Picking up where Ibsen left off–’A Doll’s House, Part 2′ at Tipping Point
NORTHVILLE, Mich.–Playwrights taking source material from a previous work and looking at it from a new perspective has often led to great success. This includes plays Tom Stoppard’s backstage-at-“Hamlet,” “Rosenkrantz and Guildenstern Are Dead” or Bruce Norris’ 2010 play “Clybourne Park,” which explores the integration of a lily-white 1950s Chicago suburb, the very place the Youngers of Lorraine Hansberry’s “A Raisin in the Sun” were moving.
In A Doll’s House, Part 2, now playing at Tipping Point Theatre, writer Lucas Hnath has crafted a sequel to the groundbreaking 19th-century Henrik Ibsen play, a show that ends with the most famous door slam in theatre history. Set 15 years after that moment, Hnath’s play begins again at the door. Nora is back (with a pulsing White Stripes’ intro). She is there to confront Torvald over the divorce he never gave her, and along the way, to have charged encounters with the housekeeper Anne-Marie, and one of Nora’s now-grown children.
The play, led by Inga R. Wilson as the strong-willed, insistent Nora, is intense and engrossing. Its language is modern American English. (Some f-bombs are thrown.) Yes, 140 years (and an ocean) separates the original play from this product of 2000s America. But that doesn’t simplify the themes, rather it amplifies them.
Sure, the times they have a-changed. Now, we have no-fault divorce, same-sex marriage, women running for POTUS. We also have #MeToo, glass ceilings, and sexual predators already in high office.
And we’re also still shocked at women “abandoning” their families – much more than when men do it, aren’t we? As Wilson’s Nora storms in, expounding on how unnecessary/ unrealistic a lifelong relationship is, there were some harrumphs and glances exchanged in the audience around me.
But it’s never that simple. And it wasn’t that simple for Nora, we learn. Even as her successful career elevated her, her actions have enraged another man. And being apart from her children was not without heartbreak.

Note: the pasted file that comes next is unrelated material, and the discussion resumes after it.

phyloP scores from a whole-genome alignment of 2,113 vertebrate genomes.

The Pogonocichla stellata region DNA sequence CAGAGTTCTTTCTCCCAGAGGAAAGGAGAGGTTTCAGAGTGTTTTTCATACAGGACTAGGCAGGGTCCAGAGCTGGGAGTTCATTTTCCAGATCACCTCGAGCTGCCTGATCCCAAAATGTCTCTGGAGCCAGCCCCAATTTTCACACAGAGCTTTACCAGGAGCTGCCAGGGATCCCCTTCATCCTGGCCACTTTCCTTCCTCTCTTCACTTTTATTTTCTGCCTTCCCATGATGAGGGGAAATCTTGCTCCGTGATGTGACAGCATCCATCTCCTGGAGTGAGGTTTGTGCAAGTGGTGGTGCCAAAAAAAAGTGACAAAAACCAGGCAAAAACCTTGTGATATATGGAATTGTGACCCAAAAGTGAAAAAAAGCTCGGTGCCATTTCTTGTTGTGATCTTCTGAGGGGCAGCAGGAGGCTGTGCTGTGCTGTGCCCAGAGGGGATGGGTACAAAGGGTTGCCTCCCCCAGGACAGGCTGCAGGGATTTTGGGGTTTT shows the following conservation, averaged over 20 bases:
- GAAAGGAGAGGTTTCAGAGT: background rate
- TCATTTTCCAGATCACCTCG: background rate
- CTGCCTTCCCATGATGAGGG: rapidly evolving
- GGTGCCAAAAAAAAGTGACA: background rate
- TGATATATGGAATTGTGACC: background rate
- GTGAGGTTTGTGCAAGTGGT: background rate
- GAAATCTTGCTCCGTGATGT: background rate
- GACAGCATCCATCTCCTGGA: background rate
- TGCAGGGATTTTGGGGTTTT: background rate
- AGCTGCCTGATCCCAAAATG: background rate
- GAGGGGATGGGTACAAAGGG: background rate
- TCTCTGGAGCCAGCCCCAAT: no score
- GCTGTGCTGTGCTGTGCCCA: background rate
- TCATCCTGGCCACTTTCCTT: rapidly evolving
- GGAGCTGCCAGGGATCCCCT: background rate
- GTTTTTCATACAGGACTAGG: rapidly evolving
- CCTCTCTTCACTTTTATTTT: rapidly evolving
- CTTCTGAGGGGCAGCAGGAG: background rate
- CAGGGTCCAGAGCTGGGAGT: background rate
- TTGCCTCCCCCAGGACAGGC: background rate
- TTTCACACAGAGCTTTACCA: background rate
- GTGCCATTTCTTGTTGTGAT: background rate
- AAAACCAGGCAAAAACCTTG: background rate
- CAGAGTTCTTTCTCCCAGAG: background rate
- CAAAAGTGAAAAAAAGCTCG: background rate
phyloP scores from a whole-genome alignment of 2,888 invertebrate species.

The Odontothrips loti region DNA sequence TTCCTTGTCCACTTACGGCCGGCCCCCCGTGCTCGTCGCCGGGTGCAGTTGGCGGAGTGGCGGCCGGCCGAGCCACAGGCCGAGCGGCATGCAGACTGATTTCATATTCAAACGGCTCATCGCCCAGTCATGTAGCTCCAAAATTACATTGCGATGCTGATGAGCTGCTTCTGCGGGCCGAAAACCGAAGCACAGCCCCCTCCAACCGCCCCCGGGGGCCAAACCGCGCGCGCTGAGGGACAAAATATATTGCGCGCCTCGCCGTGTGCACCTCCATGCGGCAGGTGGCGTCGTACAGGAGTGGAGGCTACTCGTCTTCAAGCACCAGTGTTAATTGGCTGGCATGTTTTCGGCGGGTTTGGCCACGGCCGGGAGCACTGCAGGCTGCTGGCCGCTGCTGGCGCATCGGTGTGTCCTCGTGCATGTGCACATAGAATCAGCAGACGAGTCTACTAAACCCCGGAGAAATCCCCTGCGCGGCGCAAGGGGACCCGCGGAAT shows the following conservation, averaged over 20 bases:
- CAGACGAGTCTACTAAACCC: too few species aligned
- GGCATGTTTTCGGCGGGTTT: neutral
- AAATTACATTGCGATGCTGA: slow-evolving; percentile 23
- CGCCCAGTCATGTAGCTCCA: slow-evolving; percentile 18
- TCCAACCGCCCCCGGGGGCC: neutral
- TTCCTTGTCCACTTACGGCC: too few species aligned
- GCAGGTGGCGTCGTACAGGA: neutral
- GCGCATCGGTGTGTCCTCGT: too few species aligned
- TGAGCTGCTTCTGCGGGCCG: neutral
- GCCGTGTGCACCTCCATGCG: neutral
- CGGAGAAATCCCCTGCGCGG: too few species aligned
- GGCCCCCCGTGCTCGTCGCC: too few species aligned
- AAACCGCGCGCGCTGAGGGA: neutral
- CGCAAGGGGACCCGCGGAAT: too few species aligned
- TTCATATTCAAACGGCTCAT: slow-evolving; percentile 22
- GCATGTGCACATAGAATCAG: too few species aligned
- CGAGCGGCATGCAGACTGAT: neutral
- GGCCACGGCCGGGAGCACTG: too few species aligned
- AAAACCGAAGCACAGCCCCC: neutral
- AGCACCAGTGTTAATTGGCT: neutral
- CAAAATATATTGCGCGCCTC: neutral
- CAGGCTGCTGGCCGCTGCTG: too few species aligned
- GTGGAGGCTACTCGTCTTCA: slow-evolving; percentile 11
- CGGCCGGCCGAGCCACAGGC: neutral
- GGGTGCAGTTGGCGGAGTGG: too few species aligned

Meanwhile, Torvald is portrayed with a good dose of sympathy by John Seibert. Torvald has gotten along, although lonely, solemnly raising his children with Anne-Marie’s help. And Anne-Marie (Nancy Elizabeth Kammer) has sacrificed her own family to keep working for Torvald, taking on the lion’s share of child-rearing the three kids.
The play subtly asks us to imagine the roads not taken by all the characters. Nora’s strong-willed yet eager-for-marriage daughter, played by Jowi Estava Ghersi with enigmatic coolness, has us wondering how she would have matured if her mother stayed. Would she have been more neurotic raised with an unhappy mother? Or more emotionally satisfied?
Director Kate Peckham has kept the 90-minute story (performed sans intermission) clipping along on Monika Essen’s beautiful set. Wilson, onstage the entire time, is a Nordic symphony of emotions, proud and persistent, while Seibert, Ghersi and Kammer offer strong and vibrant counterpoints. This Tipping Point production crackles, and lifts Hnath’s idea and play to a most enjoyable pace and plan where we can revel in the characters Ibsen first gave to us.
After all the complex arguments, we’re left to realize that many of us, men and women of all sorts, have felt like Nora – that we’re playing a role that others want to see, rather than being who we want to be. And we all must examine what sacrifices we make, whether we stick with the script, or decide to improvise our way to a new life.